Lesson In Progress & Holden Update

The way a team plays as a whole determines its success. You may have the greatest bunch of individual stars in the world, but if they don't play together, the club won't be worth a dime. (Babe Ruth)

The task of trying to figure out "now what" is an unwelcome one, and I find myself alone at the table. The owner of the Pet Emergency Center acknowledges that evidence exists that IV fluids were not appropriate for a situation like Cadi, but also says that he has talked to others who would have given fluids.
 
I am reminded of my mom asking me, "if your friends jumped off the Golden Gate Bridge, would you?" (Since we lived near the Bridge, it actually made sense -- this would not work if you lived -- for example -- in Iowa). Point taken -- company in a bad idea does not make it a correct one. In fact, the website for the Evidence-Based Veterinary Medicine Association has this excellent quote: "Consensus is not evidence" (Dr. Robert Larson).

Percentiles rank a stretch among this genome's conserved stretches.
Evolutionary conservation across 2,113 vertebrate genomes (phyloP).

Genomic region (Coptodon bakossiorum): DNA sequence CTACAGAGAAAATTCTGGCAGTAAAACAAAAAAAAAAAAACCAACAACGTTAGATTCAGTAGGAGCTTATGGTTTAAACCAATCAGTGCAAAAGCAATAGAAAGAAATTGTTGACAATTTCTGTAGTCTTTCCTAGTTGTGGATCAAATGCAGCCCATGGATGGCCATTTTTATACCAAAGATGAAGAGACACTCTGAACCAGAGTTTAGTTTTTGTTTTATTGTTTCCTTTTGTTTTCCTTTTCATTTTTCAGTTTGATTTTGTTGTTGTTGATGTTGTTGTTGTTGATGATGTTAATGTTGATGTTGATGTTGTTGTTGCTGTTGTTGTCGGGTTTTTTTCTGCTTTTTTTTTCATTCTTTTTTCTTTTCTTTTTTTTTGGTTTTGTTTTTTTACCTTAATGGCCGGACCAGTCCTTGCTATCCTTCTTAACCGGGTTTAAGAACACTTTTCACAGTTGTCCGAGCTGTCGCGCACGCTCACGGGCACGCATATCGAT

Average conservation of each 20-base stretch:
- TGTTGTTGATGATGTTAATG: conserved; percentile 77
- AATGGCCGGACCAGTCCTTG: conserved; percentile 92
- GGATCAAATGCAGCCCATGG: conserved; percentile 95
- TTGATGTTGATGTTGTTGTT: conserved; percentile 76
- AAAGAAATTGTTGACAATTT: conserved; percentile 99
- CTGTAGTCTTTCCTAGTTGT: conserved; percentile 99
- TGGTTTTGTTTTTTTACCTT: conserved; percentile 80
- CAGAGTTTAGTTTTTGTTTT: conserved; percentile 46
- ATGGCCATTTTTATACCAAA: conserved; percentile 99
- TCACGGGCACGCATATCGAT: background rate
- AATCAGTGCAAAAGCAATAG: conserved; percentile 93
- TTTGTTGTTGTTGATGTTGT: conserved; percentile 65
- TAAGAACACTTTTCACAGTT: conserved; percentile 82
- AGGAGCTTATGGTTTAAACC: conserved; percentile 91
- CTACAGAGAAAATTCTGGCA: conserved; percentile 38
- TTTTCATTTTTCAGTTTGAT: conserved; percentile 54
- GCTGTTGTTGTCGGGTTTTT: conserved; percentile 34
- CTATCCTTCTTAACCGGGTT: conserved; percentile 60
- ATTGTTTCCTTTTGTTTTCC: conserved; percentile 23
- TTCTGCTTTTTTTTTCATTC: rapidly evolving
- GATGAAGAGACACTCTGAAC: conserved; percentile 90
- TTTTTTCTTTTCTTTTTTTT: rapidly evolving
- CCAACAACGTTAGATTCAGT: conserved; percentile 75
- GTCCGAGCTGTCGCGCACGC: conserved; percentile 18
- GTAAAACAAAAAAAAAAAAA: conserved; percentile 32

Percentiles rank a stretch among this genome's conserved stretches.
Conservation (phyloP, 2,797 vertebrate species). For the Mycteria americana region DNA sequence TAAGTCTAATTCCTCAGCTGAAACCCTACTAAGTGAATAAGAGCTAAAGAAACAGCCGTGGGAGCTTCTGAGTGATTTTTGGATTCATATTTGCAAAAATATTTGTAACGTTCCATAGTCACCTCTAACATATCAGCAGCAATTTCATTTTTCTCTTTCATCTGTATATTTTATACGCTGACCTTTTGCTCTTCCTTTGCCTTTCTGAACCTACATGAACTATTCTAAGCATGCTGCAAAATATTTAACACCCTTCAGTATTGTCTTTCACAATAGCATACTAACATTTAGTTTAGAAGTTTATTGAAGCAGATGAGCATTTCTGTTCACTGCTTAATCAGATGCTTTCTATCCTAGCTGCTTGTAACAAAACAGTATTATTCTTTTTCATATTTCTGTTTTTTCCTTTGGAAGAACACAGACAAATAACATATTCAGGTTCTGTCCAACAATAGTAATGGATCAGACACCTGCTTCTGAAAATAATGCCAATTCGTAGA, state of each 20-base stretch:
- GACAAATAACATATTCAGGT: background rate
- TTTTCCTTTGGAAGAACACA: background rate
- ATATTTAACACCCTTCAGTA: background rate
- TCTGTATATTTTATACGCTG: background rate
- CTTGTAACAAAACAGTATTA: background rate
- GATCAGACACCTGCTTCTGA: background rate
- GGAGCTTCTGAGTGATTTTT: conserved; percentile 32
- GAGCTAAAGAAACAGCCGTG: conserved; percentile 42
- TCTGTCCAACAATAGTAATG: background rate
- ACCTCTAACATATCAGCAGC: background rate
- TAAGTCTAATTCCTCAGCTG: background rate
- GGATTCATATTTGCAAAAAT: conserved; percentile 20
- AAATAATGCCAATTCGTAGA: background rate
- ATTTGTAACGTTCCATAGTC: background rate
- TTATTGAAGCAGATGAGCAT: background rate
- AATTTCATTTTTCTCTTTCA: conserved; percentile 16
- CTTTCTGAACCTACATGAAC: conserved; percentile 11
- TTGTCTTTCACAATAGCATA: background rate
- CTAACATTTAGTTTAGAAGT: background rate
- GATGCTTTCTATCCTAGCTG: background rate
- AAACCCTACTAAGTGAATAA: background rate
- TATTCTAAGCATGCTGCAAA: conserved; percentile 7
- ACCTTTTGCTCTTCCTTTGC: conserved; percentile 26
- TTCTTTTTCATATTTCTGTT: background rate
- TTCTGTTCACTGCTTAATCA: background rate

But here I am, alone at the table -- my team has abandoned me. I am not sure how to figure out a resolution to all this without a team -- without key players talking to each other. I said that to the Pet Emergency Center owner -- let's try to figure this out, get a mediator -- something. No. Nothing.
 
Everyone has retreated to their corners and left me alone -- with the haunting, terrible images of Cadi's suffering and death. And a (virtual) pile of literature that suggests it didn't have to be that way. And nobody talking with me about it.
 
What is the lesson? I don't know yet -- except maybe that successful resolutions require the courage to keep talking to each other, even when it is very scary and hard.
 
Later...
 
I cut the grass in my dog training arena and set up an obedience ring in it, and in doing so opened the tub where I keep "stuff" for the arena -- and there was the familiar hot pink of Cadi's draft harness. And then in an instant -- there was the familiar flood of grief and tears as I held it close as if it could bring Cadi to me again. This has been a wickedly awful four weeks and one day...